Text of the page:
Lebanon may seek sales tax increase if Wilson County's fails (with video)

Wilson County’s proposed half-cent sales tax increase on the Thursday ballot for voters to decide could be replaced by a similar Lebanon referendum in September if it fails.
Aug 6, 2014


Wilson County’s proposed half-cent sales tax increase on the Thursday ballot for voters to decide could be replaced by a similar Lebanon referendum in September if it fails. 

Wilson County Mayor Randall Hutto said it was Lebanon officials who originally asked for the sales tax increase to be placed on the current ballot as a referendum. However, unlike in November 2012 when Lebanon voters turned down a half-cent sales tax increase dubbed Pennies for Progress, the Wilson County Commission got involved in this go-around. 

“The city initiated this,” Hutto said. “[The Lebanon City Council] voted to do that and put it on the ballot. The law states that if the city decides to do this, the county gets to opt in or out.”

Talk about the proposed sales tax increase has generally been quiet during the election cycle that culminates Thursday with the county’s general election. Hutto said it’s for good reason, because many county officials, including himself, aren’t for promoting a tax increase of any kind. 

But Hutto said the half-cent sales tax increase that would generate about $6.2 million countywide annually would create a strong enough revenue source for education that a property tax increase would be deferred for quite some time.  

He said many people he talks to prefer a sales tax increase largely because it’s the fairest tax around. He said everyone, including visitors to the county, pays sales tax while about 45,000 people pay property taxes and about 110,000 people pay wheel taxes in Wilson County. The commission can only adjust property taxes itself while sales and wheel tax changes require referendums.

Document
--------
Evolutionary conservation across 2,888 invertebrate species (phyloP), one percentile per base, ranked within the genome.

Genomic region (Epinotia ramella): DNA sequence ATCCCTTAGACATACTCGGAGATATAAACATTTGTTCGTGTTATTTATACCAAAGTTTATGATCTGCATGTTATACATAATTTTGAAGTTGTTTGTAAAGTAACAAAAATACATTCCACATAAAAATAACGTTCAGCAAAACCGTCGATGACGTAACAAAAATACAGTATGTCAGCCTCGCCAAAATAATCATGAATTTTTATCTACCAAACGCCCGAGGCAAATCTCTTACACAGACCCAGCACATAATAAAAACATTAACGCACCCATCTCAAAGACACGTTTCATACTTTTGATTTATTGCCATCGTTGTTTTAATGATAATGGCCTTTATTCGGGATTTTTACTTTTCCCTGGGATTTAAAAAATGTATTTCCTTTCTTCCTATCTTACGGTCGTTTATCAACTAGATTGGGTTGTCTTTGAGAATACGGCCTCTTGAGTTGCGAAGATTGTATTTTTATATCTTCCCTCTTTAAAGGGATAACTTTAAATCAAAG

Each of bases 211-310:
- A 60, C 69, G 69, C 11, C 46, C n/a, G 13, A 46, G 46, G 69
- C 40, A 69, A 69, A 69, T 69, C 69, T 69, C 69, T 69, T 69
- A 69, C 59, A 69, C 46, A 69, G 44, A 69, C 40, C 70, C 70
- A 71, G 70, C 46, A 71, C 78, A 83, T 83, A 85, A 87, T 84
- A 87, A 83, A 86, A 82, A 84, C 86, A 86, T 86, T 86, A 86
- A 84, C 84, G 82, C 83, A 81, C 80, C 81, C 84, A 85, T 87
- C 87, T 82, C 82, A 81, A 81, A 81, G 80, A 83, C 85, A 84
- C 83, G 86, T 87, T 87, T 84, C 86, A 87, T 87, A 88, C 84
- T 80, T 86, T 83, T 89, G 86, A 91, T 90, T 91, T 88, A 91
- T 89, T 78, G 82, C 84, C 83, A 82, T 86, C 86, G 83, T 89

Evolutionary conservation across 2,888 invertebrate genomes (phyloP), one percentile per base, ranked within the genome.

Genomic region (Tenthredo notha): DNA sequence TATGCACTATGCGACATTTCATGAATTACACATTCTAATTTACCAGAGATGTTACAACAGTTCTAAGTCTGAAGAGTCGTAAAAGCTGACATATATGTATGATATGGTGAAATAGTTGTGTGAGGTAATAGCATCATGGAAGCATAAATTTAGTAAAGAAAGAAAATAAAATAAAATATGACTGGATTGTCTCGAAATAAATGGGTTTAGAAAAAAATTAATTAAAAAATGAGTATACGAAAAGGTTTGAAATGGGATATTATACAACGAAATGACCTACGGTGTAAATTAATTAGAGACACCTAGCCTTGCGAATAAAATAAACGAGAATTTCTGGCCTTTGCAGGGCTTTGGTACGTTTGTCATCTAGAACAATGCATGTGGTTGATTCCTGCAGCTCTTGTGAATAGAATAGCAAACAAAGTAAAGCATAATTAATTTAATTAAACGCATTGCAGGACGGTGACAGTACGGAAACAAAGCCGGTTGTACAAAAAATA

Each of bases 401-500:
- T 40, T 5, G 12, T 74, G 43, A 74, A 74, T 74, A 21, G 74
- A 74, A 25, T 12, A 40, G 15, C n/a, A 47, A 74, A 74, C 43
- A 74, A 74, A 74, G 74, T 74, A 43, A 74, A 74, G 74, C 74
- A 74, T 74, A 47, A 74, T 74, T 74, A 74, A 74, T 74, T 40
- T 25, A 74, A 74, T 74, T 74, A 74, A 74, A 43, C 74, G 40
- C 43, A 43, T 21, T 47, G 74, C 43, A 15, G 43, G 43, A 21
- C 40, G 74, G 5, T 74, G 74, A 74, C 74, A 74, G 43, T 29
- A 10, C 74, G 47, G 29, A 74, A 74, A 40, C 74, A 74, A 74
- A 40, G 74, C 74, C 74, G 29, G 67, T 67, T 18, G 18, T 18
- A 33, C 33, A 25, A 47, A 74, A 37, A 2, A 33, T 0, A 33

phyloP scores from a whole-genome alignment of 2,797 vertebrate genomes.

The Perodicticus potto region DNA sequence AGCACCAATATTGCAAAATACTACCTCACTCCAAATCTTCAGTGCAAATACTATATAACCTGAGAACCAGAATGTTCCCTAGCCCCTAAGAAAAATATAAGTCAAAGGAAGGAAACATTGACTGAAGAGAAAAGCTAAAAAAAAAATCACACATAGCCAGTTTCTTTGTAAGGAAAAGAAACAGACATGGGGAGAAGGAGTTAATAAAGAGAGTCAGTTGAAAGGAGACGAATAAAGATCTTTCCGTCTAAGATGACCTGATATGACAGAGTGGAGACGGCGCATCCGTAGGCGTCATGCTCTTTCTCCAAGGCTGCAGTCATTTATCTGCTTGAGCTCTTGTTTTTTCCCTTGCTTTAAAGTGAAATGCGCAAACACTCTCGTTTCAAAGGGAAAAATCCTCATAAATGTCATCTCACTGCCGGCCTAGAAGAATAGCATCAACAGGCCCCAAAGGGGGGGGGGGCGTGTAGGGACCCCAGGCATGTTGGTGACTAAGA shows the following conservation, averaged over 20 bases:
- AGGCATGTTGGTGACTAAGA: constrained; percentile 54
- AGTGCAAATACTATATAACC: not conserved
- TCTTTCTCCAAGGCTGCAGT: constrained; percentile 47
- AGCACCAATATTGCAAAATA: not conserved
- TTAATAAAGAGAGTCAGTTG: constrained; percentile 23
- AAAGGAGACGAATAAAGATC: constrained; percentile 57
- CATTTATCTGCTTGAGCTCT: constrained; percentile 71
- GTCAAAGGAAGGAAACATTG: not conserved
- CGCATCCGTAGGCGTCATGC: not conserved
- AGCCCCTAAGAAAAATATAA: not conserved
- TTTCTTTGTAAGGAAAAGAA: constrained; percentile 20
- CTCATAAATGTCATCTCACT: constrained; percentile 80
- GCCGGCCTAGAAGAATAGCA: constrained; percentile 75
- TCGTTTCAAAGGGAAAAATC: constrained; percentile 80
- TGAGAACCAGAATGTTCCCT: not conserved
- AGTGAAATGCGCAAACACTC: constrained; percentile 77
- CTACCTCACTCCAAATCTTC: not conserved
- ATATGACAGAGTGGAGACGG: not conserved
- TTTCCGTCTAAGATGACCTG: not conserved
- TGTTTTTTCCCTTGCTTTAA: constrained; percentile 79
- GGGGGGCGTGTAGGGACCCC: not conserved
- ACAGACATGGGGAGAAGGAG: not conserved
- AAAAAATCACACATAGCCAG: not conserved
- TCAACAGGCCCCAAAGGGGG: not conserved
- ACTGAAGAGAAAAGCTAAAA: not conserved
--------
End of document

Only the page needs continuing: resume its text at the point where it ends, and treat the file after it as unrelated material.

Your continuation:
If voters pass the county’s half-cent sales tax increase proposal, half the money generated would go to both Wilson County and Lebanon schools. The remaining amount would be divided among the three municipalities – Lebanon, Mt. Juliet and Watertown – and the county based on amounts collected in each. Even the county’s portion of sales tax collected goes to education debt services to pay for capitol building projects. 

Because 65 percent of the county’s budget goes to Wilson County schools, Hutto said that’s the reason why property taxes would remain unchanged. 

However, if voters turn down the county’s proposed sales tax increase Thursday, Lebanon Mayor Philip Craighead said he plans to bring a half-cent sales tax referendum before city voters in September. 

A resolution was on the Lebanon City Council’s Tuesday meeting agenda that would set the dates for a special election with the sales tax referendum as the sole item on the ballot should the county’s proposed hike fail Thursday. 

The resolution called for the city referendum to be Sept. 23 at a cost of about $25,000. Early voting would be Sept. 3-18. 

Craighead said the half-cent sales tax increase would generate about $4.2 million annually if it’s passed solely in Lebanon instead of countywide. All of that money would go to Lebanon instead of a split with the schools unlike the county’s referendum on Thursday’s ballot. 

Craighead said the estimated funds generated annually for the city could mean about a 20-cent reduction in Lebanon’s 60.75-cent property tax rate. Property taxes were raised last year in Lebanon for the first time in more than two decades. 

“Give us an opportunity to reduce our property tax and give other people who visit the opportunity to pay into what we are doing here,” Craighead said. 

Craighead said the property tax reduction would be a $1.6 million annual reduction in tax revenues coming into the city and would leave money for a new fire hall and more aggressive paving throughout the city.

Craighead also called sales tax the fairest option since about 70,000 cars a day pass by Lebanon on Interstate 40, and those visitors stopping in the city to buy gas and other items would play a factor in who pays sales tax, not solely residents. 

If voters pass either the city or county sales tax increase, it couldn’t be raised again without a change in state law. Either would push the sales tax rate to 9.75 percent, which is the most currently allowed in Tennessee. If Lebanon’s referendum were to pass, the county could opt in with another referendum to make the sales tax increase countywide, according to state law.


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